Happy Easter, Passover, and Spring~
The crocus that bloomed over a week ago and were immediately buried the next day in 12 inches of snow have emerged unscathed from their ordeal. It’s a nice metaphor for what can happen in a New England Spring. Courageous young plants that have wintered over for the better part of the year send up shoots in what might be the last snow, only to be snookered by Mother Nature and buried deep for their bravery. But somehow they survive that cold blanketing of snow, and absorb its melting moisture through their greens and roots, and retain their colors and form to delight the eye for weeks following.
I pay attention to these signals from Mother Nature that what has been, will be again. Easter Sunday, with the story of the Resurrection, tells me that others before have witnessed the miracles of nature and have immortalized them in stories that teach not only religious beliefs but also the value in learning from Nature.
The ultrasounds I had last week came back negative for any growths or organs being out of place, which is reassuring. I am back on an antibiotic, a different type, in an effort to help things get back to normal. I’ve had many, many weeks of antibiotics this past year, related to preventative caution following each melanoma, basal, and squamous surgery. My system has either become immune to those meds, or dependent on those meds … either way, my doctor is trying a different one now. And like the crocus, I may emerge with rejuvenated color and form.
My quilter side has been busy this week, but not with a quilt: I’ve made an open sign for the shop. Rick and I have been looking for one for a few months now, and whatever we find is either too large and expensive (but made in the USA) or less expensive and a better size (but made in China.) We finally went to the fabric store (I know, I know, I have a full closet of fabric and promised myself not to buy any more until I use at least half of what I have) and bought some ‘rip-stop’ nylon flag material. Royal blue for the background, and white for the letters (Georgetown’s school colors,) we bought half a yard of each. It sat in its bag for a few weeks, until yesterday I decided it was time to get that made and out front. It took only the day to make it, and the letters were easy. I used a table centerpiece candle to trace the interior curves of the o and the p on a pizza box cover, and my quilter’s rulers for the straight lines of the rest. Rick is off to the hardware store to buy some PVC piping for the pole and a horizontal extension to hold the flat out straight for visibility. And we’ll use the table umbrella’s heavy metal base to hold it up on the side of the road. I’ll post a picture at the end of this entry to show it off after he returns with the piping. But ideally, you’ll come by to see it, and our shop! I’ll go out there later today and change the table cloth from a winter wool plaid to a spring cotton print. Rick sold one carousel yesterday, and one sale always gives us a bit of an energy boost where the shop is concerned.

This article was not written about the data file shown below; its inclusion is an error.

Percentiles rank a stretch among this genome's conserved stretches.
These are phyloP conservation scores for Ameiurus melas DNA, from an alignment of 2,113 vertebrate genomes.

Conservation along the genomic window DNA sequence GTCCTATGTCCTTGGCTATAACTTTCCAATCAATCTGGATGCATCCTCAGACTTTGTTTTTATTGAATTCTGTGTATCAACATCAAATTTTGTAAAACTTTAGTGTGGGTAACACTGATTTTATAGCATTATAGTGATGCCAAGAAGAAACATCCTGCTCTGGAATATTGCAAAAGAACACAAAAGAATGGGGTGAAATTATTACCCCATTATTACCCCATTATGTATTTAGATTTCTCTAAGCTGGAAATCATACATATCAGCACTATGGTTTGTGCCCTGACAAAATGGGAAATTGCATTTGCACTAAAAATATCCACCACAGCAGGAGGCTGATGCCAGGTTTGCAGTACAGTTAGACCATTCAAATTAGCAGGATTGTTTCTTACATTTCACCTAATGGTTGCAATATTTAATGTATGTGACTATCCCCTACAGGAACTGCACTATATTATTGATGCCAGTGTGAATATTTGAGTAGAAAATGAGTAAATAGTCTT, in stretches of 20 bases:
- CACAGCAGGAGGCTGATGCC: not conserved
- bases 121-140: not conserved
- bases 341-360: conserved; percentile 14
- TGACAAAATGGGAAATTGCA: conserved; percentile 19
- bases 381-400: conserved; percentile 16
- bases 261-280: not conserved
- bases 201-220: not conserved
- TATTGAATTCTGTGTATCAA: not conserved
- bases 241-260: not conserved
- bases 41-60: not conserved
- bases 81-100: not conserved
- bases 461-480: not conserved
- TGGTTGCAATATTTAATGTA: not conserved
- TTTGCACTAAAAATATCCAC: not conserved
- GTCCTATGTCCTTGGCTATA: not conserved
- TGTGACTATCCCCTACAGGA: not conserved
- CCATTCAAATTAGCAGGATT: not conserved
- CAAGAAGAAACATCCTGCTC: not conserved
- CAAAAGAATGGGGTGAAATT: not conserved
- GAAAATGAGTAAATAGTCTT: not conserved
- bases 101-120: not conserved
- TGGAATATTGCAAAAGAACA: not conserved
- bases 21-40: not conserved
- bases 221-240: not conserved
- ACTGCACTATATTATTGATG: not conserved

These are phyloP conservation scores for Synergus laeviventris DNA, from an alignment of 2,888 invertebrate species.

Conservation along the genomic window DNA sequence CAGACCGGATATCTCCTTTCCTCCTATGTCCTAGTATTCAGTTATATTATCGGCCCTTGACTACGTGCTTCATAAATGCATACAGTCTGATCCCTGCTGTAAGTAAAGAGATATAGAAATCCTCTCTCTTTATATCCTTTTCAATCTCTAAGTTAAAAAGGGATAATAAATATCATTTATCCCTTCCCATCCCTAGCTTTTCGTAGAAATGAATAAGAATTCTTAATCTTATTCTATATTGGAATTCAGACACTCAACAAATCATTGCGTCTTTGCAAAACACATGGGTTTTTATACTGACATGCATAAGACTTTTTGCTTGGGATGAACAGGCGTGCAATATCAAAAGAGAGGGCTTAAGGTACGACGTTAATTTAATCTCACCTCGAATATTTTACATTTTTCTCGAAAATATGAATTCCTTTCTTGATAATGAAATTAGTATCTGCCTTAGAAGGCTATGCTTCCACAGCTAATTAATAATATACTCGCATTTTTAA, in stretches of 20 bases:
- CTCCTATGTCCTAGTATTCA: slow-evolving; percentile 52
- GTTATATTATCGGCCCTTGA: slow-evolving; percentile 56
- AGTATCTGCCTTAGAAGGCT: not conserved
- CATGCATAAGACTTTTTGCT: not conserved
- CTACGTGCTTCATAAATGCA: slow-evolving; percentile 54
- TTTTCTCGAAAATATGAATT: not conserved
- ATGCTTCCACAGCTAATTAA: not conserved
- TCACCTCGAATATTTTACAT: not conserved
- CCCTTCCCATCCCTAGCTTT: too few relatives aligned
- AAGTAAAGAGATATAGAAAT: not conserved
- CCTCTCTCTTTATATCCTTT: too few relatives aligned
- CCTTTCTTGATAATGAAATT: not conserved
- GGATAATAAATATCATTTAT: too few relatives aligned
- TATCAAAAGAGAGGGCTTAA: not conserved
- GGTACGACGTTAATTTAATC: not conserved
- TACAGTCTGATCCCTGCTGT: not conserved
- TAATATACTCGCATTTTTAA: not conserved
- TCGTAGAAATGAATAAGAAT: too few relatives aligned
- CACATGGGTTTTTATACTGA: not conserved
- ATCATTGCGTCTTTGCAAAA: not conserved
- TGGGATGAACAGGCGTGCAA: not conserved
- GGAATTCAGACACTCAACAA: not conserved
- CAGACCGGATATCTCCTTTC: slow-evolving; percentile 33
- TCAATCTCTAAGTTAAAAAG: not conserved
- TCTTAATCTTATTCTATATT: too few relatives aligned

I had a flash of memory this morning of being in the classroom with two dozen children suffering from post-Easter-Candy sugar highs. As it is also April Fool’s Day tomorrow, my thoughts will be with those still there to experience the heightened sugar-fed silliness of the season.
Six days left before the five mile walk in Newburyport for MS fund raising. We’ve been out to walk a few days this week, with the weather in the high forties to low fifties, and the snow piles receding from the sidewalks. But we’re nowhere ready for five miles. We’ll just walk it as we can, taking rest breaks now and then. And as I’ve said before, we’ve nothing to prove and we know the short cuts!
Enjoy the beginning of Spring … it’s a welcome season here!